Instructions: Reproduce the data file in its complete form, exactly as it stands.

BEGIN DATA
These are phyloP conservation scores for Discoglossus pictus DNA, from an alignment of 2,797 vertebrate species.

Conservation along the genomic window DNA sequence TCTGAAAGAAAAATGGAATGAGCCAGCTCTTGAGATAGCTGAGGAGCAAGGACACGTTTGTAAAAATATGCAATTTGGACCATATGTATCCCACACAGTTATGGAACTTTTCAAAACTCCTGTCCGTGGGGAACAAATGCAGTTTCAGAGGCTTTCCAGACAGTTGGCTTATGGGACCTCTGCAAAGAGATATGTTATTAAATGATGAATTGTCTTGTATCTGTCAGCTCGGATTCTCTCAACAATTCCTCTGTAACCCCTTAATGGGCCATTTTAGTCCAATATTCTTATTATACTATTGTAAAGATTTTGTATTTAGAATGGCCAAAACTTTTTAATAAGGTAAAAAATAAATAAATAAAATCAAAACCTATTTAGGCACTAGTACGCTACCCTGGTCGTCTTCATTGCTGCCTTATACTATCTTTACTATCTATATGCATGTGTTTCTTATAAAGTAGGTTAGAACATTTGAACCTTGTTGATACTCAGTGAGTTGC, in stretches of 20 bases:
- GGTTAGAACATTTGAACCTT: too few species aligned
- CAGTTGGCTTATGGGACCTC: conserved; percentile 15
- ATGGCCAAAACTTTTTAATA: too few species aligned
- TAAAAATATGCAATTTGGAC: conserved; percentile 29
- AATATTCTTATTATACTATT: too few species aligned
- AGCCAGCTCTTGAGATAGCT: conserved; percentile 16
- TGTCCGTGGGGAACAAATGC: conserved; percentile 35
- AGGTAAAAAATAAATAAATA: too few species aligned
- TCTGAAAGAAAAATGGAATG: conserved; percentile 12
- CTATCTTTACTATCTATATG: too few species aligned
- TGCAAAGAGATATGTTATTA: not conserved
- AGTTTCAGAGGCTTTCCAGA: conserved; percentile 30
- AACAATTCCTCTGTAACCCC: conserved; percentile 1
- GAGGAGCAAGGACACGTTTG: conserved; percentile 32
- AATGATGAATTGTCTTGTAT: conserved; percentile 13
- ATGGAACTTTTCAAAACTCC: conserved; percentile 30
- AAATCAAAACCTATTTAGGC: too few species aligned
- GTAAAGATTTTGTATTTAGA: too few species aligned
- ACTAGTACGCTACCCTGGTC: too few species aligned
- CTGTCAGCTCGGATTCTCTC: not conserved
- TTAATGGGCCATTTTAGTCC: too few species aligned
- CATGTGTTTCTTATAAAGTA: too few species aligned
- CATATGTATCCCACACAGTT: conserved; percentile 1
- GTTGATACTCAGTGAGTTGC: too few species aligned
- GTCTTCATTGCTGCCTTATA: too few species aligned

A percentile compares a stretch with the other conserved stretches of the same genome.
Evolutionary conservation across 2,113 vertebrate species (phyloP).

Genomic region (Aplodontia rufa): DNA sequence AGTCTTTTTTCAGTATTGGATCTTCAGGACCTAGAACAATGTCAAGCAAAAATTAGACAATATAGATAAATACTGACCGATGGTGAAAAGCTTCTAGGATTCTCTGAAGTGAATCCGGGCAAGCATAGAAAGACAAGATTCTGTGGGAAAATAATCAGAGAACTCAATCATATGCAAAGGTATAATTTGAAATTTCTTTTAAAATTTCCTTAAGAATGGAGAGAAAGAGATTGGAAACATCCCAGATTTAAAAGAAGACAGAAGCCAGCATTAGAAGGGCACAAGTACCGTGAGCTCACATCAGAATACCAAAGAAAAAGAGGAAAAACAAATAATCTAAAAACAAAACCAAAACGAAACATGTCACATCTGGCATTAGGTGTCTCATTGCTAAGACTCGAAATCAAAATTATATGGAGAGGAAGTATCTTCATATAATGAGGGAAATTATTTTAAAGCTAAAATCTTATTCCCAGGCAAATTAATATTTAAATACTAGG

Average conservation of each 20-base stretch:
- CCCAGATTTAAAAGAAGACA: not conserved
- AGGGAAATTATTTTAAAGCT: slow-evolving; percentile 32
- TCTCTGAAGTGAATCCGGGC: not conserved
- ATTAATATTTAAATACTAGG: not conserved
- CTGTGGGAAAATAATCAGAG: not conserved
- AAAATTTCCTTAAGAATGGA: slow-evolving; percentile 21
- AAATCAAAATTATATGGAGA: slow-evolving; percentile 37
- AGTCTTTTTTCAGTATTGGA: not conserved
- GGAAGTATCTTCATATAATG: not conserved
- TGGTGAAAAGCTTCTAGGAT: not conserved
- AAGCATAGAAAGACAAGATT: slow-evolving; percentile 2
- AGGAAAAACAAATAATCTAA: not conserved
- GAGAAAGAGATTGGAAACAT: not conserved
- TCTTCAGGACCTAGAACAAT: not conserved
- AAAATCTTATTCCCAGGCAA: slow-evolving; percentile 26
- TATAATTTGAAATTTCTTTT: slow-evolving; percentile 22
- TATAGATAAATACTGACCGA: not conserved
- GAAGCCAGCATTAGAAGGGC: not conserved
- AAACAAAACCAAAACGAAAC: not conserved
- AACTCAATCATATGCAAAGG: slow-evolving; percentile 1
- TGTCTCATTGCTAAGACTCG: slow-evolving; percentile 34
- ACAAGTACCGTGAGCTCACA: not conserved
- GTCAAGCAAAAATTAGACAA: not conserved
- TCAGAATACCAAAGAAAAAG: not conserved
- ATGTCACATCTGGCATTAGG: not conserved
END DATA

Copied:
These are phyloP conservation scores for Discoglossus pictus DNA, from an alignment of 2,797 vertebrate species.

Conservation along the genomic window DNA sequence TCTGAAAGAAAAATGGAATGAGCCAGCTCTTGAGATAGCTGAGGAGCAAGGACACGTTTGTAAAAATATGCAATTTGGACCATATGTATCCCACACAGTTATGGAACTTTTCAAAACTCCTGTCCGTGGGGAACAAATGCAGTTTCAGAGGCTTTCCAGACAGTTGGCTTATGGGACCTCTGCAAAGAGATATGTTATTAAATGATGAATTGTCTTGTATCTGTCAGCTCGGATTCTCTCAACAATTCCTCTGTAACCCCTTAATGGGCCATTTTAGTCCAATATTCTTATTATACTATTGTAAAGATTTTGTATTTAGAATGGCCAAAACTTTTTAATAAGGTAAAAAATAAATAAATAAAATCAAAACCTATTTAGGCACTAGTACGCTACCCTGGTCGTCTTCATTGCTGCCTTATACTATCTTTACTATCTATATGCATGTGTTTCTTATAAAGTAGGTTAGAACATTTGAACCTTGTTGATACTCAGTGAGTTGC, in stretches of 20 bases:
- GGTTAGAACATTTGAACCTT: too few species aligned
- CAGTTGGCTTATGGGACCTC: conserved; percentile 15
- ATGGCCAAAACTTTTTAATA: too few species aligned
- TAAAAATATGCAATTTGGAC: conserved; percentile 29
- AATATTCTTATTATACTATT: too few species aligned
- AGCCAGCTCTTGAGATAGCT: conserved; percentile 16
- TGTCCGTGGGGAACAAATGC: conserved; percentile 35
- AGGTAAAAAATAAATAAATA: too few species aligned
- TCTGAAAGAAAAATGGAATG: conserved; percentile 12
- CTATCTTTACTATCTATATG: too few species aligned
- TGCAAAGAGATATGTTATTA: not conserved
- AGTTTCAGAGGCTTTCCAGA: conserved; percentile 30
- AACAATTCCTCTGTAACCCC: conserved; percentile 1
- GAGGAGCAAGGACACGTTTG: conserved; percentile 32
- AATGATGAATTGTCTTGTAT: conserved; percentile 13
- ATGGAACTTTTCAAAACTCC: conserved; percentile 30
- AAATCAAAACCTATTTAGGC: too few species aligned
- GTAAAGATTTTGTATTTAGA: too few species aligned
- ACTAGTACGCTACCCTGGTC: too few species aligned
- CTGTCAGCTCGGATTCTCTC: not conserved
- TTAATGGGCCATTTTAGTCC: too few species aligned
- CATGTGTTTCTTATAAAGTA: too few species aligned
- CATATGTATCCCACACAGTT: conserved; percentile 1
- GTTGATACTCAGTGAGTTGC: too few species aligned
- GTCTTCATTGCTGCCTTATA: too few species aligned

A percentile compares a stretch with the other conserved stretches of the same genome.
Evolutionary conservation across 2,113 vertebrate species (phyloP).

Genomic region (Aplodontia rufa): DNA sequence AGTCTTTTTTCAGTATTGGATCTTCAGGACCTAGAACAATGTCAAGCAAAAATTAGACAATATAGATAAATACTGACCGATGGTGAAAAGCTTCTAGGATTCTCTGAAGTGAATCCGGGCAAGCATAGAAAGACAAGATTCTGTGGGAAAATAATCAGAGAACTCAATCATATGCAAAGGTATAATTTGAAATTTCTTTTAAAATTTCCTTAAGAATGGAGAGAAAGAGATTGGAAACATCCCAGATTTAAAAGAAGACAGAAGCCAGCATTAGAAGGGCACAAGTACCGTGAGCTCACATCAGAATACCAAAGAAAAAGAGGAAAAACAAATAATCTAAAAACAAAACCAAAACGAAACATGTCACATCTGGCATTAGGTGTCTCATTGCTAAGACTCGAAATCAAAATTATATGGAGAGGAAGTATCTTCATATAATGAGGGAAATTATTTTAAAGCTAAAATCTTATTCCCAGGCAAATTAATATTTAAATACTAGG

Average conservation of each 20-base stretch:
- CCCAGATTTAAAAGAAGACA: not conserved
- AGGGAAATTATTTTAAAGCT: slow-evolving; percentile 32
- TCTCTGAAGTGAATCCGGGC: not conserved
- ATTAATATTTAAATACTAGG: not conserved
- CTGTGGGAAAATAATCAGAG: not conserved
- AAAATTTCCTTAAGAATGGA: slow-evolving; percentile 21
- AAATCAAAATTATATGGAGA: slow-evolving; percentile 37
- AGTCTTTTTTCAGTATTGGA: not conserved
- GGAAGTATCTTCATATAATG: not conserved
- TGGTGAAAAGCTTCTAGGAT: not conserved
- AAGCATAGAAAGACAAGATT: slow-evolving; percentile 2
- AGGAAAAACAAATAATCTAA: not conserved
- GAGAAAGAGATTGGAAACAT: not conserved
- TCTTCAGGACCTAGAACAAT: not conserved
- AAAATCTTATTCCCAGGCAA: slow-evolving; percentile 26
- TATAATTTGAAATTTCTTTT: slow-evolving; percentile 22
- TATAGATAAATACTGACCGA: not conserved
- GAAGCCAGCATTAGAAGGGC: not conserved
- AAACAAAACCAAAACGAAAC: not conserved
- AACTCAATCATATGCAAAGG: slow-evolving; percentile 1
- TGTCTCATTGCTAAGACTCG: slow-evolving; percentile 34
- ACAAGTACCGTGAGCTCACA: not conserved
- GTCAAGCAAAAATTAGACAA: not conserved
- TCAGAATACCAAAGAAAAAG: not conserved
- ATGTCACATCTGGCATTAGG: not conserved